William Kristol, the editor of The Weekly Standard and one of the intellectual godfathers of neo-conservatism, argued this weekend that the fighting in the Middle East was part of a broad-based attack on “liberal, democratic civilisation” and had been encouraged by western weakness: “Weakness is provocative . . . The right response is renewed strength – in supporting the governments of Iraq and Afghanistan, in standing with Israel and in pursuing regime change in Syria and Iran.” He urged Mr Bush to order an immediate “military strike against Iranian nuclear facilities” and to fly from St Petersburg to Jerusalem to demonstrate solidarity with Israel.Gregory at Belgravia comments on Rachman's thesis:
Mr Kristol’s argument is characteristic of the neo-conservative world-view – both in the seductive ease with which it links different crises and proposes a simple solution; and in its alarmingly casual attitude to military escalation. This neo-con combination of “moral clarity”, radicalism and an appeal to military force carried the day after 9/11. After America’s experience in Iraq, it seems less likely that Mr Bush will take his advice from this quarter. But crises can shift attitudes quickly. If Mr Bush heeds even half the advice he is now getting from the radicals in Washington, the European-American divisions that were evident in St Petersburg this weekend will be just a foretaste. [emphasis added]
Three years ago, I would have poo-pooed anyone using the word "radicals" to describe the neo-cons. No more. Any group that can so brazenly (and breezily) avoid a real reckoning with the continuing crisis in Iraq--which is descending into civil war as we speak--any movement that has the gall to suggest as some panacea that we mount significant military operations in Iran and Syria and god knows where else (with Israel in Lebanon to boot), well, their credibility is at a very low ebb indeed, and they very much need to be urgently reined in.So what will the Bush frat boy do. He should take a trip to Crawford and meat with his fathers advisers, Brent Scowcroft and James Baker. They tried to keep him out of the Iraq debacle in the first place. He should admit that the nut cases Cheney put in charge of his foreign policy have made a total mess of things and that he needs a new plan that has at least some relationship to reality. Will it happen?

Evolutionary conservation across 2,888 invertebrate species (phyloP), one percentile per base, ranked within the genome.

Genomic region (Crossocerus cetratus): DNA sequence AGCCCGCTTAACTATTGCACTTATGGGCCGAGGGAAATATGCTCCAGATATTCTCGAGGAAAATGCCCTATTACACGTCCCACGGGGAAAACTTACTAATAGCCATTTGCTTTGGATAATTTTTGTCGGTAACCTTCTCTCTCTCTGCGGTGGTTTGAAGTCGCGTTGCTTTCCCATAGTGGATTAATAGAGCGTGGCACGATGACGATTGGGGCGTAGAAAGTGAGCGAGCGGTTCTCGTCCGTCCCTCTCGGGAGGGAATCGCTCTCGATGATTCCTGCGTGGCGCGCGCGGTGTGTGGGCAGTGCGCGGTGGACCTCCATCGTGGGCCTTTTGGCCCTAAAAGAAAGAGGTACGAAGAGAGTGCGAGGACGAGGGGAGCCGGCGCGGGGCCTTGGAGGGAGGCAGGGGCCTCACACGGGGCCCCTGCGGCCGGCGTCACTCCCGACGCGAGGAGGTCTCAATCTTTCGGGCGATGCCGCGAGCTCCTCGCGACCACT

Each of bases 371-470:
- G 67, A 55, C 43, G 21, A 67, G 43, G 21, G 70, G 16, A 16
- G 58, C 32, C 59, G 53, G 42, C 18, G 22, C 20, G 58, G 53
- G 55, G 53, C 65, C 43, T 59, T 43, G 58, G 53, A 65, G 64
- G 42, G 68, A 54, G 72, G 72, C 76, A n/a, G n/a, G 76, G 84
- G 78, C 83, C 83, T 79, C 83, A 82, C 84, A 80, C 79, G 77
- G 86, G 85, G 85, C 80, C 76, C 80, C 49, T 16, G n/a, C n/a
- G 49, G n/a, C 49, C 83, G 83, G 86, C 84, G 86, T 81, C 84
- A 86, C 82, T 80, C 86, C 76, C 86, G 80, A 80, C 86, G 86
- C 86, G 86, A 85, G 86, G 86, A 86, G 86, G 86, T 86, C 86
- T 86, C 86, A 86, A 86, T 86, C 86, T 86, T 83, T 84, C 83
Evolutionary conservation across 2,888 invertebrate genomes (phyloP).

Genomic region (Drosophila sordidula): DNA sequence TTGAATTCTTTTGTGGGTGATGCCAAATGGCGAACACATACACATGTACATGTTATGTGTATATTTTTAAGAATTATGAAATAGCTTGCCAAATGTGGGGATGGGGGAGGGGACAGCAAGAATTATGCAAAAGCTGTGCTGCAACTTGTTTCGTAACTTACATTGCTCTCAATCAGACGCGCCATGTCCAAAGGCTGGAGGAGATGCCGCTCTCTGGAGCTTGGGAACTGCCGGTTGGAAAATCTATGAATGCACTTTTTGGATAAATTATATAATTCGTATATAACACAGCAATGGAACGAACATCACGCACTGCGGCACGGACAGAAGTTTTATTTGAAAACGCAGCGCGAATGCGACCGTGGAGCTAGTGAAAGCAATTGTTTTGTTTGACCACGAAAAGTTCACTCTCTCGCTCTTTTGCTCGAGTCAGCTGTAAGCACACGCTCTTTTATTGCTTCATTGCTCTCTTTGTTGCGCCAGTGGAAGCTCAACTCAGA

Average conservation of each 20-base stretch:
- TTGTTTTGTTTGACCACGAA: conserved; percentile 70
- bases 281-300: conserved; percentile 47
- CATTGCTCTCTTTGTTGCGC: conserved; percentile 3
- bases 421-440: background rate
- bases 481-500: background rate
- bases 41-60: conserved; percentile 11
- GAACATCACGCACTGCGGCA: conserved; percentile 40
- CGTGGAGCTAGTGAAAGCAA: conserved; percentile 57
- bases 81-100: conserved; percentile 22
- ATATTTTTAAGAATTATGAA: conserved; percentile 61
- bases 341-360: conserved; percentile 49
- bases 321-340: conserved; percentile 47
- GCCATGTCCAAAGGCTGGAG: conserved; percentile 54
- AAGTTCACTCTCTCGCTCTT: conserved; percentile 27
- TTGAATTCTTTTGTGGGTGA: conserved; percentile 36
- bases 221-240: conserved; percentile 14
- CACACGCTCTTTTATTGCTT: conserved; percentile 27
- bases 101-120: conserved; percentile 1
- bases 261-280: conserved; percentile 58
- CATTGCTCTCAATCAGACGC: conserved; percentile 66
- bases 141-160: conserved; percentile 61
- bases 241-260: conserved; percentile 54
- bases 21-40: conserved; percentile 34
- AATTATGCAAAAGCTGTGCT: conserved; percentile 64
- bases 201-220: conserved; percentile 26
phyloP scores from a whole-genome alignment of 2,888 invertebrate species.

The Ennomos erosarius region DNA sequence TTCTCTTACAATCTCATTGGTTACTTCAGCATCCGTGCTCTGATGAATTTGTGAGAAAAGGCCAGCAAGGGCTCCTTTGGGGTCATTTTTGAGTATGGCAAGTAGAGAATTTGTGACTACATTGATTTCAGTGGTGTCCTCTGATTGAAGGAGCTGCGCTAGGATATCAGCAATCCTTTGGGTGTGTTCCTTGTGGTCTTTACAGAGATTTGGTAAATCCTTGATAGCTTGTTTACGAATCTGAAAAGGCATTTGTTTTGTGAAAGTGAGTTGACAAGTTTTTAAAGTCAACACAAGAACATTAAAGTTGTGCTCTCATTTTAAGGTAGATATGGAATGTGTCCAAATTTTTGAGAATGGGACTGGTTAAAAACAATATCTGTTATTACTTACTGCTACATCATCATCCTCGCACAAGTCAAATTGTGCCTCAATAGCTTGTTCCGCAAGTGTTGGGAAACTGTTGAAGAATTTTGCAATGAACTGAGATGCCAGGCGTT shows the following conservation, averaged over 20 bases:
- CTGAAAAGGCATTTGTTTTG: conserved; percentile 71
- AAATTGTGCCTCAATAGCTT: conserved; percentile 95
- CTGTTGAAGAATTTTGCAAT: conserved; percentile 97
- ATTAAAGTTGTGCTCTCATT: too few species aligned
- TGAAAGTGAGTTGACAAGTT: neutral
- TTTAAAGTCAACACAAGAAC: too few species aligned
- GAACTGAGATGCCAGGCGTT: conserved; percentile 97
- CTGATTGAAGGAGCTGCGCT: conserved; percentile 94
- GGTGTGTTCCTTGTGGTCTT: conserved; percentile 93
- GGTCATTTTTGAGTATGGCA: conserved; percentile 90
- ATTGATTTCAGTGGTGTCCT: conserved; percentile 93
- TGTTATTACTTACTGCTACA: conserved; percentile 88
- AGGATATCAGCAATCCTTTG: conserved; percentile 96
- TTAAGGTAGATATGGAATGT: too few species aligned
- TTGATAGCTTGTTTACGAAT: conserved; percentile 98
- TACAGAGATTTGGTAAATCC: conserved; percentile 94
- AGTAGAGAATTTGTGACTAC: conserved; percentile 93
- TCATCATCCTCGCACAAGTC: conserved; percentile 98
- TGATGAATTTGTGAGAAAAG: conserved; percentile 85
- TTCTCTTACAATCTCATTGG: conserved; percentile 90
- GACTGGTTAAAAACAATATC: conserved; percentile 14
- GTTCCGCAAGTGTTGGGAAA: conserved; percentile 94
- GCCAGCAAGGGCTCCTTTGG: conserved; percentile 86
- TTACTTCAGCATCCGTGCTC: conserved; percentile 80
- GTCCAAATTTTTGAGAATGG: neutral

Rachman is likely right that, in the main, Bush is unlikely to imbibe again the Jacobin-like fervors emitting from NRO and the Standard given the massive train wreck that is Iraq. But Rachman is also right, of course, that in times of crisis unexpected turns and events and forks in the road can lead to cascading blunders (Guns of August, anyone?). Is it possible, even with Lebanon's Cedar Revolution now lying in ruin, even with Iraq bleeding profusely, even with Afghanistan (and portions of Pakistan) increasingly seeing a reconstituted neo-Talib and al-Qaeda presence--is it really possible that Bush would listen to an unholy alliance of unrepentant, incorrigible and increasingly reckless neo-cons (Krauthammer, Kristol's Standard, most of NRO etc.), crude Jacksonians (Bolton, Steyn) and hotted up evangelical rapturists (the legions of Hewitts)?